They meet in a shop in Pennyroyal. She is there staring at the hat she loves but can’t afford, he is there to buy a gift for the woman he is wooing, Lisbeth Redmond. Phoebe overhears a viscount bet Julian ten pounds that he can’t get a kiss from the schoolteacher. So, when Julian shows up soon after at her school to tour it and see if it is good enough for the daughter of a friend, Phoebe is both infatuated and annoyed.
The back-and-forth that Long has written for these characters, right from the get-go, is so…well…perfect. I’m swooning a bit just thinking about it. This excerpt begins with Phoebe telling Julian about her plans:
“I should like to go to Africa.”
“Africa!” She may as well have said the moon. What on earth did one say to this? Missionaries did go on missions to Africa. He imagined they needed teachers. “To . . . work?”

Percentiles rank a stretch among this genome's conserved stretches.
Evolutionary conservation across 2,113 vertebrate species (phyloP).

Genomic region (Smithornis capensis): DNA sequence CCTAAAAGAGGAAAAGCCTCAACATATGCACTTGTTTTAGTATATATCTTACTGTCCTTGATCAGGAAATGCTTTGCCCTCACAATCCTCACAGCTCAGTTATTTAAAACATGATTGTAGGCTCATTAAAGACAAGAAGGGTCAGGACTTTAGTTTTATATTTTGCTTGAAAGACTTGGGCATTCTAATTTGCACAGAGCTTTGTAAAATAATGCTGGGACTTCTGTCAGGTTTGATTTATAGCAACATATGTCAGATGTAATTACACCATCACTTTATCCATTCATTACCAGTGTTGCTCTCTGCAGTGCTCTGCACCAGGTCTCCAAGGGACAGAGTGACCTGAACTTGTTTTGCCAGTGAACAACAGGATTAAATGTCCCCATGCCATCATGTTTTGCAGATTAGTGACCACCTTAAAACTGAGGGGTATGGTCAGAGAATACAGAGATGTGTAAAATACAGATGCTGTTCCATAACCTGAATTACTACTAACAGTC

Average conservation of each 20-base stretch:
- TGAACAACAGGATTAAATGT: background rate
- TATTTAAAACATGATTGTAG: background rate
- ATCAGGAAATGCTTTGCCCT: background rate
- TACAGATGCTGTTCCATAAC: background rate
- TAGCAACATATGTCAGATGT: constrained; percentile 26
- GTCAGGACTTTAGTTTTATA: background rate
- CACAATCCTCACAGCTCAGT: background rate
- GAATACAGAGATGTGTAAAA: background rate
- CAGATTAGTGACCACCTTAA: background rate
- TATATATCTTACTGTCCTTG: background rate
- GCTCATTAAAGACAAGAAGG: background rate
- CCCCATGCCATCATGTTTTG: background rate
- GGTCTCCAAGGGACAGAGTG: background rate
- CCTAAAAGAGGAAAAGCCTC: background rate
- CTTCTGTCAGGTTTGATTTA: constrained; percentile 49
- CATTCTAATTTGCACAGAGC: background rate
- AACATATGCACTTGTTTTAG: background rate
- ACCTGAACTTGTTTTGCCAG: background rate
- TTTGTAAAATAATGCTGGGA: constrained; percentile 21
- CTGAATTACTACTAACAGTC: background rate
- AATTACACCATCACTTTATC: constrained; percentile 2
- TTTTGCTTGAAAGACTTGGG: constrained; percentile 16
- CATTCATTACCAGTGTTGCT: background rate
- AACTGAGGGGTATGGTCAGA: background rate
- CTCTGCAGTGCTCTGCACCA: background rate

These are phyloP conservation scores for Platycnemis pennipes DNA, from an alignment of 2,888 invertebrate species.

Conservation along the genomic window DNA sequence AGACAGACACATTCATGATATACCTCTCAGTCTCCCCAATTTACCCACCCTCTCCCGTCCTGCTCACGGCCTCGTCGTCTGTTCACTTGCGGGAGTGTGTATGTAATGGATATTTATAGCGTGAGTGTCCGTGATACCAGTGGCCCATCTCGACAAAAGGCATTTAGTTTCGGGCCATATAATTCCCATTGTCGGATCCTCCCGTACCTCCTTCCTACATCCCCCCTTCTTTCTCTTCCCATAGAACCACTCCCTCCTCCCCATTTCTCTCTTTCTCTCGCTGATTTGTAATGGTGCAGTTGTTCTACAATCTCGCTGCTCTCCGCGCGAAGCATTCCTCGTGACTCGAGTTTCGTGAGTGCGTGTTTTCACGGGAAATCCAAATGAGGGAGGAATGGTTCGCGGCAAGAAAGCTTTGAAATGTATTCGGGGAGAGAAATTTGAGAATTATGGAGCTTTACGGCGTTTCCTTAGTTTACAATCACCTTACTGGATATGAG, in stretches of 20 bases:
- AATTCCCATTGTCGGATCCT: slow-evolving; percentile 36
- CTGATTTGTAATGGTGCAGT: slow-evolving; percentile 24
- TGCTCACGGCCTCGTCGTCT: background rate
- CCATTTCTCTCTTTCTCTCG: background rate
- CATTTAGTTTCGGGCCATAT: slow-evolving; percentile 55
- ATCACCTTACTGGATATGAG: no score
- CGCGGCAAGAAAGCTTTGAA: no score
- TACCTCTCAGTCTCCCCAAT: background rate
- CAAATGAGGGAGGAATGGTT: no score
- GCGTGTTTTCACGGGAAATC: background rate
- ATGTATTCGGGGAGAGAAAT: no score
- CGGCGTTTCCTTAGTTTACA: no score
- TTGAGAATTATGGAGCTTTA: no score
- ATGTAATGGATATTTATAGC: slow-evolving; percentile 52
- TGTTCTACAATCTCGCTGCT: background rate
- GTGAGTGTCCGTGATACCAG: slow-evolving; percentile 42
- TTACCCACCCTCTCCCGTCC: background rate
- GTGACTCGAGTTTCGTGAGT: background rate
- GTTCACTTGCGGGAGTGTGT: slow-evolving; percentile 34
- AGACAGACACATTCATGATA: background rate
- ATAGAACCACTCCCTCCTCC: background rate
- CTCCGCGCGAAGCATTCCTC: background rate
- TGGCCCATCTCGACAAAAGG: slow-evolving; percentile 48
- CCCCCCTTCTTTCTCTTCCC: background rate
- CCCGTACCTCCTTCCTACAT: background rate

He delivered the word gingerly, after a pause.
She burst into laughter. It was the best thing he’d heard in a very long time, that laugh, better than any opera or musicale, better than birdsong or the sound of hooves clattering around a racetrack or the sighs of a mistress or any of his other favorite sounds. Her eyes vanished completely and her head tipped back and he could even see molars. He basked, astonished and pleased.
“Oh, my goodness, Lord Dryden. You should have seen your face when you said the word work. It’s not counted among the deadly sins, you know. But I thought, yes, that’s what I would do there.”
“With . . . missionaries?” He frantically riffled his brain for anything at all he knew about Africa and why people would go there. “Perhaps to teach?”
“Because . . . you are so saintly?”
Imagine that. Now he was flirting a little. The smile she gave him here was the very opposite of saintly. Slow, and crooked and pure imp.